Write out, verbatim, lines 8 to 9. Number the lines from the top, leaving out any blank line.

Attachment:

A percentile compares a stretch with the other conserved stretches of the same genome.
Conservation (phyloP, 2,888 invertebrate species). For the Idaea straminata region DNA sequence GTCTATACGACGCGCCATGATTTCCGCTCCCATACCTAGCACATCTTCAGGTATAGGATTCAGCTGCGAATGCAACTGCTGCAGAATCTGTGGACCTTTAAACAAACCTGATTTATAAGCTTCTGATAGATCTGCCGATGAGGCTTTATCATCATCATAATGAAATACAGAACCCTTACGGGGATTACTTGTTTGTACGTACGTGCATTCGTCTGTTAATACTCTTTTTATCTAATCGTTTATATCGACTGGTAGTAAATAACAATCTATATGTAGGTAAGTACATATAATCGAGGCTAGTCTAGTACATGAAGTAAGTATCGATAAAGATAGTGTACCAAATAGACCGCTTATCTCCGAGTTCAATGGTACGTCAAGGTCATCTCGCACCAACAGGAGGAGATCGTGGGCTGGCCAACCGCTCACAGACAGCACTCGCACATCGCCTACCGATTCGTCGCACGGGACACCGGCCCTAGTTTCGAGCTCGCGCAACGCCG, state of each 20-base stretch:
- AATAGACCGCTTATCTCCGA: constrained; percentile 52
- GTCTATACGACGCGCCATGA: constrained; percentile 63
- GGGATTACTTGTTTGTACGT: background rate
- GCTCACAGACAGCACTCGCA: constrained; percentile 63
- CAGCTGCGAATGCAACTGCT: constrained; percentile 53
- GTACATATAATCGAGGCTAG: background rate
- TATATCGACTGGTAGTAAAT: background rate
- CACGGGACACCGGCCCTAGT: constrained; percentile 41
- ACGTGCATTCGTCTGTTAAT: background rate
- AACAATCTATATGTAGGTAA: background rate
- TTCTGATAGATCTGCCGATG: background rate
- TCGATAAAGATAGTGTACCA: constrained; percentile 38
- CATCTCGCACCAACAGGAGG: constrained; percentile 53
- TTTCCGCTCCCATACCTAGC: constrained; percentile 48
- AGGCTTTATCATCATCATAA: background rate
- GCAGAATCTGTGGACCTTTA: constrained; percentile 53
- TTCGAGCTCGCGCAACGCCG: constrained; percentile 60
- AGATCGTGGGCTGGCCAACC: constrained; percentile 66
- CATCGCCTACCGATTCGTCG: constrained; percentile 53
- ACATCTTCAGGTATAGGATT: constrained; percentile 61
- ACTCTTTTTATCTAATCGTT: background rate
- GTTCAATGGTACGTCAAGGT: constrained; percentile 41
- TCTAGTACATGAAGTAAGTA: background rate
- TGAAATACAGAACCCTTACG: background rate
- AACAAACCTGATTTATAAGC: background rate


- GTACATATAATCGAGGCTAG: background rate
- TATATCGACTGGTAGTAAAT: background rate